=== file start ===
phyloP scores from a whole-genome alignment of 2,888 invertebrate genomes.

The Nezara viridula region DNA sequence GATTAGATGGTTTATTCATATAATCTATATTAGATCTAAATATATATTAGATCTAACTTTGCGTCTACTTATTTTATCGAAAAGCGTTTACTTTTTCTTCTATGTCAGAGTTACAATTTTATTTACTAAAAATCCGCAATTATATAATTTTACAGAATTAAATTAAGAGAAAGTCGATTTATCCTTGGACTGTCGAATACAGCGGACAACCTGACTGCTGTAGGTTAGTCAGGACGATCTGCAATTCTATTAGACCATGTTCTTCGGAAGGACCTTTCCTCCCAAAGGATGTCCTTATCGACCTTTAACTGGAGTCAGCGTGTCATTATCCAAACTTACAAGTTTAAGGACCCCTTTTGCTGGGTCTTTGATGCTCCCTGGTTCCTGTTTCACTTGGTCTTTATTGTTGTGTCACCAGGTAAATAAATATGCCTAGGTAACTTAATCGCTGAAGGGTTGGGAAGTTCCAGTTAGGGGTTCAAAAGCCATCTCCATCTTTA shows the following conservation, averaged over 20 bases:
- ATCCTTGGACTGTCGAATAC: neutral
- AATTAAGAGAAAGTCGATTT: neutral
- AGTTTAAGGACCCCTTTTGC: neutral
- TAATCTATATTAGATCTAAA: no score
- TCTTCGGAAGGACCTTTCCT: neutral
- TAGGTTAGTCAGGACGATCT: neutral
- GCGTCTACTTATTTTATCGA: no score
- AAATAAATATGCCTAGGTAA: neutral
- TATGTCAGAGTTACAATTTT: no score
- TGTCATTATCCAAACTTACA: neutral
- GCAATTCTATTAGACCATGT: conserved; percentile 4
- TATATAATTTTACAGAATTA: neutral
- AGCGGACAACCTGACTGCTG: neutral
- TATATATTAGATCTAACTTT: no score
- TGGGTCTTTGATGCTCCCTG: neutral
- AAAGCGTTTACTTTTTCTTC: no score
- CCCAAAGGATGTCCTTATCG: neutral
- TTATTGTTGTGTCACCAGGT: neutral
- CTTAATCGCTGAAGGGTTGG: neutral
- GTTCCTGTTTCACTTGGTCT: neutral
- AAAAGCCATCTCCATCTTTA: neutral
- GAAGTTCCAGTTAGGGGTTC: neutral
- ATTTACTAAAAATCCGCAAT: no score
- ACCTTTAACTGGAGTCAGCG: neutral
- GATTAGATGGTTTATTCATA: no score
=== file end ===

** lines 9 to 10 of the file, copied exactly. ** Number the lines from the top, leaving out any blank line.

- GCGTCTACTTATTTTATCGA: no score
- AAATAAATATGCCTAGGTAA: neutral